Goldman Sachs Group Inc. planned a hiring spree to ramp up the fees it gets from advising the wealthy. It got a reminder this week that it’s not alone.
Teams of advisers overseeing $10 billion in assets are leaving for rivals. A group headed by Denis Cleary and Gregory Devine with $6 billion in assets under management will move to UBS Group. Brian Zakrocki and Joe Wladyka, who helped manage about $4 billion, are leaving Goldman for First Republic, according to people with knowledge of the matter, who asked not to be identified discussing personnel matters.
Goldman has about $560 billion in wealth management assets under supervision, most of it catering to the ultra high-net-worth crowd. Under Chief Executive David Solomon, the firm known for trading and deal-making is heaping new focus on managing money for the wealthy.
It’s trying to do this as the world’s largest banks also vie for a greater share of the wealth created during the decade-long bull market. Wealth management units of nine of the biggest firms surpassed $100 billion in combined revenue for a third straight year in 2019. That’s driving intense competition among banks and boutiques for advisers who can bring billions of dollars in client assets.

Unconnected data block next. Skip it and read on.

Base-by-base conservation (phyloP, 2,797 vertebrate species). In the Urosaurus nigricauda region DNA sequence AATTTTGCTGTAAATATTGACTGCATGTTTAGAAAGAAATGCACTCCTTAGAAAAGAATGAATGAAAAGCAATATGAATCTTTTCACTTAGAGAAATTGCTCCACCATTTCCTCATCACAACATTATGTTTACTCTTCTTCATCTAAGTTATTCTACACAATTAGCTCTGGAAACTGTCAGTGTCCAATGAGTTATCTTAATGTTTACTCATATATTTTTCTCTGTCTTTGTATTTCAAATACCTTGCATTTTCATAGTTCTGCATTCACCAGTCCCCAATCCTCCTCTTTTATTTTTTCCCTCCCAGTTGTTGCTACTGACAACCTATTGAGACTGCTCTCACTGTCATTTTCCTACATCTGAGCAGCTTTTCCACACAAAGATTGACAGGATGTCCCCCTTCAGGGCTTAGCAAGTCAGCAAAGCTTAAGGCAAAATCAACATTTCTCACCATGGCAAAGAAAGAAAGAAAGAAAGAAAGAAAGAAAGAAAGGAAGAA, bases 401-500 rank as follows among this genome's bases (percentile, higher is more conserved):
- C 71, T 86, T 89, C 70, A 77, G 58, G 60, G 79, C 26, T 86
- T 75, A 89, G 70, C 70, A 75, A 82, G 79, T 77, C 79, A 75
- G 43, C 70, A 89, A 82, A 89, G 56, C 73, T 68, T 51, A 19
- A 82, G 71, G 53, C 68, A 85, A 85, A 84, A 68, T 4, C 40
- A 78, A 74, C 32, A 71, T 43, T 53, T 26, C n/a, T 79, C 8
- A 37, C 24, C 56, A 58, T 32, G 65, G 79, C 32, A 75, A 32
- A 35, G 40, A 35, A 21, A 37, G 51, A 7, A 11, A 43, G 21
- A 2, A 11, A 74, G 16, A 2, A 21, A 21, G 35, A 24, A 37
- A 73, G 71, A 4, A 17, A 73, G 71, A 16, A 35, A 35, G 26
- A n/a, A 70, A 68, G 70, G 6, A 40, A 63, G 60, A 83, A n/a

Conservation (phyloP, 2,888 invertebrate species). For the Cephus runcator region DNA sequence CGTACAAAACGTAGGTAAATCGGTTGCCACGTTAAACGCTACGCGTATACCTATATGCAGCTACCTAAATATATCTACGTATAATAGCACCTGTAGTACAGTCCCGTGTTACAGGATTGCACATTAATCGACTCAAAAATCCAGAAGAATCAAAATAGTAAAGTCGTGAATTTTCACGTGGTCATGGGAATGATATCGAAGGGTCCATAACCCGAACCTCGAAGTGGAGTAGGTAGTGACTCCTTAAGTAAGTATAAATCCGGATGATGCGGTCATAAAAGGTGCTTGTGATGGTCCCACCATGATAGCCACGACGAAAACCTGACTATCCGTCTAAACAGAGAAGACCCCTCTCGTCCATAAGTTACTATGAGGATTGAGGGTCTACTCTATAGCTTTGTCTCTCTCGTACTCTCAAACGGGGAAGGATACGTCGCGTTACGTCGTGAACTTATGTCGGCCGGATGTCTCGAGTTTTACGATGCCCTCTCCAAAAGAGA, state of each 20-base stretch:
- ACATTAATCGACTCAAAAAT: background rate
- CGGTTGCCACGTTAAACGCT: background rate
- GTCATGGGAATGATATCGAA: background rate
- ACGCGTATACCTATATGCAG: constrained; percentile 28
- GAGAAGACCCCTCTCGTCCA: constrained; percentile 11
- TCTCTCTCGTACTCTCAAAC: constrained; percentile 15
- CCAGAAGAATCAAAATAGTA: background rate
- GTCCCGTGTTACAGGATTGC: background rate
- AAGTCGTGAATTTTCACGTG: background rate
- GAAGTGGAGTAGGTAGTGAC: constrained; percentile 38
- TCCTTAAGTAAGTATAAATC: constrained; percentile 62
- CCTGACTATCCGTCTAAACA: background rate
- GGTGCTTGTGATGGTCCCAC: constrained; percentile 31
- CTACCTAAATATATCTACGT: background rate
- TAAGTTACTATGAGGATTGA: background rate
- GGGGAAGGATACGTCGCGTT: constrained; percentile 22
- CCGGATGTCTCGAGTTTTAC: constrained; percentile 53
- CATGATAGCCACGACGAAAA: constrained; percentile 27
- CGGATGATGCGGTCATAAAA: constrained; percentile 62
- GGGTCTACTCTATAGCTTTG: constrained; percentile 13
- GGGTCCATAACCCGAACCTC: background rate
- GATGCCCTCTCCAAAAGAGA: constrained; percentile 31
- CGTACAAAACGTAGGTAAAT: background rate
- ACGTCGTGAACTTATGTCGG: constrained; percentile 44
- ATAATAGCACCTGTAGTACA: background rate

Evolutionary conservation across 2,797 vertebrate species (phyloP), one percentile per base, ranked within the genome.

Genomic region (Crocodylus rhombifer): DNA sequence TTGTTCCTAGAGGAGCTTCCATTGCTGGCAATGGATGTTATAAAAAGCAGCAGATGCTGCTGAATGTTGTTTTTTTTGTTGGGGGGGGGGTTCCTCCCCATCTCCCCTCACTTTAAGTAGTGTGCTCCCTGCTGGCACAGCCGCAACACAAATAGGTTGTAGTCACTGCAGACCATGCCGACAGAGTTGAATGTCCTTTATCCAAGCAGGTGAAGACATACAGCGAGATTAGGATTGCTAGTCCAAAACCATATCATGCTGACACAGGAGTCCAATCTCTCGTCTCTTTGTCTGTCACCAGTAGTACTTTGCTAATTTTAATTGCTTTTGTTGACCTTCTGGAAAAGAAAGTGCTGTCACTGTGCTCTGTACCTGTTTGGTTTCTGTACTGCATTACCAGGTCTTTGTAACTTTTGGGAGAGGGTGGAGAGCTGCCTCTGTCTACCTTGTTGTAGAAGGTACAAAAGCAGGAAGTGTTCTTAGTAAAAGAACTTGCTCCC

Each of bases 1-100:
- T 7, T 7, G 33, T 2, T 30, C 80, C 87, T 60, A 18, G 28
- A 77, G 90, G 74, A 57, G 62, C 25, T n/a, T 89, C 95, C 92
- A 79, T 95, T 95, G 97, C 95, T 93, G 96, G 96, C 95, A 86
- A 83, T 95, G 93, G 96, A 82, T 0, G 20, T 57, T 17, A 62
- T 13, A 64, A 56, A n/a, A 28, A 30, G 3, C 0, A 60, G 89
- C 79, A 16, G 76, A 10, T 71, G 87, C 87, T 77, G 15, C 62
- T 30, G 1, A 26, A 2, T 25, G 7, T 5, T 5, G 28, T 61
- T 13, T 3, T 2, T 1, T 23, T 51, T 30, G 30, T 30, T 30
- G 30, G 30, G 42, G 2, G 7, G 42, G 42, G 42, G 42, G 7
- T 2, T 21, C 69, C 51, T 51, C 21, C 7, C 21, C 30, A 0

“We have built an amazing private-wealth management business that today is the crown jewel in our wealth management franchise,” Eric Lane, Goldman’s investment management head, said at the bank’s investor day last month. “So how are we going to grow? First, we need to add more advisers.”
Mr. Lane said he thought Goldman could add 250 advisers over the next three years—a 30% increase from its current figure.
Wealth managers moving shop is far from rare, but departures from units that Goldman is leaning on for growth have been under the spotlight in recent weeks after high-profile exits in the technology and merchant banking groups.
Mr. Cleary and Mr. Devine’s team will maintain offices in Boston and Los Angeles, UBS said Tuesday in a statement. The group has clients in more than 25 U.S. states.
“Known for being one of the largest teams in the country under the age of 50, we’re proud to have them on board here at UBS to bring a differentiated view for our clients,” said John Mathews, UBS’s head of ultra high-net-worth Americas and private wealth management.
Spokespeople for Goldman and First Republic declined to comment on Mr. Zakrocki and Mr. Wladyka’s move.
UBS said last month that Wickham Cash Partners, which oversaw about $10.8 billion, joined its Charlotte, N.C., wealth management office. The group was previously part of Merrill Lynch.